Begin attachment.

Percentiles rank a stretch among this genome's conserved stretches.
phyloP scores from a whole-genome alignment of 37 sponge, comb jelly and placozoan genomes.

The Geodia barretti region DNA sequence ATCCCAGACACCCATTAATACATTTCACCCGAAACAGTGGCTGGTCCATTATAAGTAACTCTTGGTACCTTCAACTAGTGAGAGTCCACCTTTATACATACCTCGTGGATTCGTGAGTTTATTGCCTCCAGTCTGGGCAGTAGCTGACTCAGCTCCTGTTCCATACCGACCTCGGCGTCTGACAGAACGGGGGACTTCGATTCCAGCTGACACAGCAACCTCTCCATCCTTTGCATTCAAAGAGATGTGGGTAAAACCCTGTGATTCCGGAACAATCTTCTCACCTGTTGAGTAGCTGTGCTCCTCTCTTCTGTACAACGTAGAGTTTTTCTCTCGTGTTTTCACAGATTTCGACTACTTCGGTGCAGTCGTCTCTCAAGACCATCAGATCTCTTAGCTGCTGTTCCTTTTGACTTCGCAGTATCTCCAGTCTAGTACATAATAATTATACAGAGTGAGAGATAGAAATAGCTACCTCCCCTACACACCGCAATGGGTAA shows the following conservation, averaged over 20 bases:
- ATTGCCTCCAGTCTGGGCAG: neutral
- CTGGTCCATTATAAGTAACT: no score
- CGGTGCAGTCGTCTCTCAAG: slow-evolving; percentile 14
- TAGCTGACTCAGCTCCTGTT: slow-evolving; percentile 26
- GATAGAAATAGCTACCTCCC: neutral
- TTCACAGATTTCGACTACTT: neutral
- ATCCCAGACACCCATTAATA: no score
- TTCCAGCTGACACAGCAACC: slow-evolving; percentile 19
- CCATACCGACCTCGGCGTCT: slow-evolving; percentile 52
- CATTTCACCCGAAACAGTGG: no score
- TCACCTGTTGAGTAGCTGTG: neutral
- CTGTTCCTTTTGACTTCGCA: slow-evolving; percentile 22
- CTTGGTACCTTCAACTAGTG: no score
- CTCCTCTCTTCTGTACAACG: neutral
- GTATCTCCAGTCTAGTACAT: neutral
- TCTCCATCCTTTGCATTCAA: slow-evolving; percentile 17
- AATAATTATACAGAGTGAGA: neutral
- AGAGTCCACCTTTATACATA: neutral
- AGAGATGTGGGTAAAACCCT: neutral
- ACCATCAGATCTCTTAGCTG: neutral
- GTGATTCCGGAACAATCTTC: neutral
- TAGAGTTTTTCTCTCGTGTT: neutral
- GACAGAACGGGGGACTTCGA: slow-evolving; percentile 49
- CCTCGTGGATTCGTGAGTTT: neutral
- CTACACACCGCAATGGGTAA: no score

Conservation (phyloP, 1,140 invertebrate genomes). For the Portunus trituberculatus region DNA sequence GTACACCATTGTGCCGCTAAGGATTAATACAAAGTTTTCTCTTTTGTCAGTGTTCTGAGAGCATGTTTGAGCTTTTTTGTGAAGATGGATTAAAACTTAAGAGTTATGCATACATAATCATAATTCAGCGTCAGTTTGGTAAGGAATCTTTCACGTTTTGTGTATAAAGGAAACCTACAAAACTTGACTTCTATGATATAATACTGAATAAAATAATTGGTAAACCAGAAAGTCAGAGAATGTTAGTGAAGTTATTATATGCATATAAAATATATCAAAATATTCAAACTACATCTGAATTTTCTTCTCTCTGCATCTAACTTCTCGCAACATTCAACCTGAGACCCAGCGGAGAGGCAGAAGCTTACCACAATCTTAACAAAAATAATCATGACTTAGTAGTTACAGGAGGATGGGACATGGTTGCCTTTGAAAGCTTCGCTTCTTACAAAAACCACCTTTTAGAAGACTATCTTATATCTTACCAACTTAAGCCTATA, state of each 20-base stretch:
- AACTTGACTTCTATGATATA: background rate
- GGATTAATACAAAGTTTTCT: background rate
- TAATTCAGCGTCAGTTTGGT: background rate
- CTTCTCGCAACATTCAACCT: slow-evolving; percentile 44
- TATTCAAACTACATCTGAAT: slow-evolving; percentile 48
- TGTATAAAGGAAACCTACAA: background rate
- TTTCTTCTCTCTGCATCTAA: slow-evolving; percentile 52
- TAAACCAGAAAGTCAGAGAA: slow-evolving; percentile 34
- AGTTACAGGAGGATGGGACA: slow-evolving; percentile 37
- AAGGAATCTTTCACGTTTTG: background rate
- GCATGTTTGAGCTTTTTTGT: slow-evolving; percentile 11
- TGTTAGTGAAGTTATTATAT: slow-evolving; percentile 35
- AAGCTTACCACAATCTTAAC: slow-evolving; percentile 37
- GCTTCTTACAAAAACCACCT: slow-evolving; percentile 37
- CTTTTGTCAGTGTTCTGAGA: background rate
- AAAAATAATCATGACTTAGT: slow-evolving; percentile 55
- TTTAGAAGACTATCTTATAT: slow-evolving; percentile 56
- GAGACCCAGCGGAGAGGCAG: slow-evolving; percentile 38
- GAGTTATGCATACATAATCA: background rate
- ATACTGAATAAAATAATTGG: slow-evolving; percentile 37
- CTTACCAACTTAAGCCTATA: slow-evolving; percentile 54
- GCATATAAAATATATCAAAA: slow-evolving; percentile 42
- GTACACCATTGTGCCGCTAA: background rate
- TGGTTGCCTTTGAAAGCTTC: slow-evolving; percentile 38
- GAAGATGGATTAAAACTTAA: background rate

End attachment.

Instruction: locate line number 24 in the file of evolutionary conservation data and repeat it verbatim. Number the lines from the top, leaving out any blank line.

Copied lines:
- GTGATTCCGGAACAATCTTC: neutral